Friday Financial Five – March 8th, 2013
Friday, March 08, 2013
The city of Providence was able to sell over $39 million in general obligation bonds and keep the average interest rate around 3.6 percent. The initial projection was an interest cost of around 5%, so this will save the city roughly $200,000 per year in debt expenses. This is less likely an indication of Providence’s improving finances and more likely a result of a rising tax environment. High income earners have continued inflows to municipal bonds due to their tax favored treatment, and Rhode Island has a strong market for such bonds.
Another decrease in the RI unemployment rate
The jobless rate did drop again in January to 9.8%, but the number of employed residents dropped by 700 from December 2012. The current focus on decreasing the corporate tax and possibly eliminating the minimum tax for some businesses may have some positive effects here. It still remains unclear why Rhode Island, a state filled with small businesses, has a mandatory $500 tax for businesses that might not be making any money.
Rare is the client who hasn’t had some experience with a friend or family member needing extended home care, assisted living, or nursing home care. Metlife’s 2011 cost projection for Rhode Island shows a private nursing home room averages over $8,000 per month, with a high over $11,000. A private room in an assisted living facility averages roughly $4,000, with a high of $5,000. Even a home health aide will average $2,000 per month. For those with assets to protect, it’s imperative that they consider ways to protect against possibly devastating costs.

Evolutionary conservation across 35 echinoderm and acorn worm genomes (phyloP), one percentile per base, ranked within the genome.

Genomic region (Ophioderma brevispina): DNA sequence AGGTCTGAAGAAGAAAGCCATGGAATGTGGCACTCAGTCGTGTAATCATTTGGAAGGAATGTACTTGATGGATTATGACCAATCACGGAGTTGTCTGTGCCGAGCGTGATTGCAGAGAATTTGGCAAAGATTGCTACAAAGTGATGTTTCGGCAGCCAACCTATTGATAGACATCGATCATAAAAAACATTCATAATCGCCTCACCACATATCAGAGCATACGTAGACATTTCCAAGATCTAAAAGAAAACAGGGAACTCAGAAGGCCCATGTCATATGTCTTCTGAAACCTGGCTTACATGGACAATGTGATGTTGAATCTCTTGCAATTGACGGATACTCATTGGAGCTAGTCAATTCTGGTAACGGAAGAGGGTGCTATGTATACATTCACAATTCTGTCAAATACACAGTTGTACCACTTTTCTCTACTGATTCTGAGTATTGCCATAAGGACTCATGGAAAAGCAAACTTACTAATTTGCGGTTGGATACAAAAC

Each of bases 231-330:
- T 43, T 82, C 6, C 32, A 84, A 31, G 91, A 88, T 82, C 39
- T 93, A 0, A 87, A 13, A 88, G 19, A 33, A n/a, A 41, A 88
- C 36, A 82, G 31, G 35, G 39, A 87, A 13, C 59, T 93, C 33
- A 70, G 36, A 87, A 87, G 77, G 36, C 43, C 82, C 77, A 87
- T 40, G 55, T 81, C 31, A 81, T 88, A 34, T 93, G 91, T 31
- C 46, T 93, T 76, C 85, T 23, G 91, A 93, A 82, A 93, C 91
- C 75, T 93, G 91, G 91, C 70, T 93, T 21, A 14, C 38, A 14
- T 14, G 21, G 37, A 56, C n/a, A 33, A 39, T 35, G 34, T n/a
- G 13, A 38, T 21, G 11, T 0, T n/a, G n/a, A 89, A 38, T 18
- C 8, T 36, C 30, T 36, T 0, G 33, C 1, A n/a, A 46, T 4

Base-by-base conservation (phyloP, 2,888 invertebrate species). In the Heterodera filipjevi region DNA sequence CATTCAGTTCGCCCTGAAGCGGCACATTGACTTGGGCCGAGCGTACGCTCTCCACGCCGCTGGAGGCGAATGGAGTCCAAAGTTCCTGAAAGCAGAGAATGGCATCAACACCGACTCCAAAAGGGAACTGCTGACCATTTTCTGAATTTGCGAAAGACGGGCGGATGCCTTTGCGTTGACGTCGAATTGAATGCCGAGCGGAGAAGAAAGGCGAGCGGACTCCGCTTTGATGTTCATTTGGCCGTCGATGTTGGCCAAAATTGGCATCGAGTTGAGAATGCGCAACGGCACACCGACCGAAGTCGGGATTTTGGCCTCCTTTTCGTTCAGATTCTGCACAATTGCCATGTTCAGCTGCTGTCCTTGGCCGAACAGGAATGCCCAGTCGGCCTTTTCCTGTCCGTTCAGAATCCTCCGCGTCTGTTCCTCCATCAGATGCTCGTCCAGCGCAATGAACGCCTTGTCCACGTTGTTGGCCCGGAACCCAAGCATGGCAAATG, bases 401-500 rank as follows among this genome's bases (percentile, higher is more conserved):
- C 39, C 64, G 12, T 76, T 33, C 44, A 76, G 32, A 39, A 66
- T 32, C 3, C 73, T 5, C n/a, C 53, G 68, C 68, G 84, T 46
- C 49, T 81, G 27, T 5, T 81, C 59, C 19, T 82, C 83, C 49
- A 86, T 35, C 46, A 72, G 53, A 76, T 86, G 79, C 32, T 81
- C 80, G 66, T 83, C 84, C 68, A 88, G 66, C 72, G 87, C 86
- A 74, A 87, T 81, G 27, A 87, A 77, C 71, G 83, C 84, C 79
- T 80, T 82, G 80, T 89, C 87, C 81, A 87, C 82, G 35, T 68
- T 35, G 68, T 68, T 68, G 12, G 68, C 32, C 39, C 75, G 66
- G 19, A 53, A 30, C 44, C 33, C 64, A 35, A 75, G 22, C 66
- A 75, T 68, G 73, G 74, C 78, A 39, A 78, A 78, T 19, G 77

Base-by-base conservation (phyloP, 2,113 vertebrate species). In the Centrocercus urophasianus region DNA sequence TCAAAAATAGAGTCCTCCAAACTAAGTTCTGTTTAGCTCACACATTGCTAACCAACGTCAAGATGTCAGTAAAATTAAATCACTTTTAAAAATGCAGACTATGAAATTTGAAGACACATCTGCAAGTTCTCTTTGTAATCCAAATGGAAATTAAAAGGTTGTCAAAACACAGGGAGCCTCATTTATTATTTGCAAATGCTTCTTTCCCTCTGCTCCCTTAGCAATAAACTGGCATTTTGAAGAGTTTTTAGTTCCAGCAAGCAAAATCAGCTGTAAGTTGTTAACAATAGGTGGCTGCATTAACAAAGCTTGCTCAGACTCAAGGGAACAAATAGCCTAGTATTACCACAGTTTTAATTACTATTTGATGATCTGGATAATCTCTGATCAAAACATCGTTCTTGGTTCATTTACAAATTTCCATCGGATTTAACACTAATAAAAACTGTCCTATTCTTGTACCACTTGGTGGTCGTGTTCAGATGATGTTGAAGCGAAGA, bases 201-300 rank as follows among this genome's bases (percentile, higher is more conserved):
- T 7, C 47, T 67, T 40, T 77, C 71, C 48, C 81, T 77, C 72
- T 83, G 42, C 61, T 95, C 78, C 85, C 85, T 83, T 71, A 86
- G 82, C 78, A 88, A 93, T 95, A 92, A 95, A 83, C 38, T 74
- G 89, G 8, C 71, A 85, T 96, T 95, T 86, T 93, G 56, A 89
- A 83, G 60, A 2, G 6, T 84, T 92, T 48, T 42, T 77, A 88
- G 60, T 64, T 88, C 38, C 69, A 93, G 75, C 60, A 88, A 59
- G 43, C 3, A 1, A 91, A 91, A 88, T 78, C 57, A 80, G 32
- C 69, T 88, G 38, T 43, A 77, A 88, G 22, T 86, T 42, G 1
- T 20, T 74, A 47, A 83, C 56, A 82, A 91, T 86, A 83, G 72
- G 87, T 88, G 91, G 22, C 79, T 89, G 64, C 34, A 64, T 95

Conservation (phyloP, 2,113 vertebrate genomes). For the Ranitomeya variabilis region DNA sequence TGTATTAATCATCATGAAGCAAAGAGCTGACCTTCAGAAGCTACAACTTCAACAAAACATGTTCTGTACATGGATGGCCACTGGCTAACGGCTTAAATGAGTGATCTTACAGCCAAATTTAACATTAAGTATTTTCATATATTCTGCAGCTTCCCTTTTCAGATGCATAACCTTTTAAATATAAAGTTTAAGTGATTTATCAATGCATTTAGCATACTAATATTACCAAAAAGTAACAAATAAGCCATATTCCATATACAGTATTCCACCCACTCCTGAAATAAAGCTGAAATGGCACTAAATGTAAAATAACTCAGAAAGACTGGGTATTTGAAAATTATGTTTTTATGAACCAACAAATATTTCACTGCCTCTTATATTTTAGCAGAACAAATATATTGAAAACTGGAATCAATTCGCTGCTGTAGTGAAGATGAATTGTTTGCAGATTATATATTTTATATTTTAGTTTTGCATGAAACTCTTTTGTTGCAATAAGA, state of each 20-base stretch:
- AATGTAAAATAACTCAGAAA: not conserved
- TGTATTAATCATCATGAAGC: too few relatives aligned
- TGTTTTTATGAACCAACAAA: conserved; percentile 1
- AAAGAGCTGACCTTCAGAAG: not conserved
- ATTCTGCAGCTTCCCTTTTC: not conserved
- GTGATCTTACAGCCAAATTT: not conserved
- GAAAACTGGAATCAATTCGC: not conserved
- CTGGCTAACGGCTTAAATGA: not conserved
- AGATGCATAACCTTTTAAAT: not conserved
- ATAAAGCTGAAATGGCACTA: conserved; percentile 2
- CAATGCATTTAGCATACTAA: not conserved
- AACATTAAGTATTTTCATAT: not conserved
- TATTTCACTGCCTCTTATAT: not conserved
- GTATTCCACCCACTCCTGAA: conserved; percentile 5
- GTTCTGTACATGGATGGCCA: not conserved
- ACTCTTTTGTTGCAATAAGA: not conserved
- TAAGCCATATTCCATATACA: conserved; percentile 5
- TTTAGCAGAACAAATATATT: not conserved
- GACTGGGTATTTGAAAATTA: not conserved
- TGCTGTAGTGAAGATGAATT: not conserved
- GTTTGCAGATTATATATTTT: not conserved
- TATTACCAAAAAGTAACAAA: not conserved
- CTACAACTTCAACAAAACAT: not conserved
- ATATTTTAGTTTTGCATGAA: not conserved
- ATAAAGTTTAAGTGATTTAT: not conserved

Investment spotlight – Master Limited Partnerships
Master Limited Partnerships (MLPs) provide an avenue for income seekers to increase yield through investment in energy companies. With an MLP, investors (known as limited partners) generally have no voting rights and pay a fee to the general partner. The yield, tax advantages and low correlation to other investments make the MLP worth considering, but there are also considerable drawbacks. Restricted liquidity, volatility, unseen expenses, and rising interest rates can all provide a headwind to a MLPs overall return. There can also be complicated tax implications, including multi-state filings. The complexity of this investment means extreme due diligence before you make an MLP part of your portfolio.
Without considering the environmental benefit, does the cost of putting solar panels on your home pay for itself? The federal government provides a 30% tax credit (through 2016), which accompanies a Rhode Island credit on qualified solar implementation. For a quick example, if you spend $15,000 on solar panels, you should get back over $8,000 in credits. If you’re able to reduce a $150 monthly electric bill by 40 percent, it would take between nine and ten years to recoup your initial investment, not considering any borrowing costs. If you plan on being in your home for awhile, it makes sense to at least investigate the numbers. Also, solar qualifies under the federal Title I program, where homeowners can borrow up to $25,000 for home improvement.
- Friday Financial Five – March 1st, 2013
- Friday Financial Five – February 22nd, 2013
- Friday Financial Five – February 15th, 2013
- Friday Financial Five – February 1st, 2013
- Friday Financial Five – January 25th, 2013
- Friday Financial Five – January 18th, 2013
- Friday Financial Five – January 11th, 2013
- Friday Financial Five – January 4th, 2013
- Friday Financial Five –December 28th , 2012
- Friday Financial Five –December 21st, 2012
- Friday Financial Five –December 14th, 2012
- Friday Financial Five –December 7th, 2012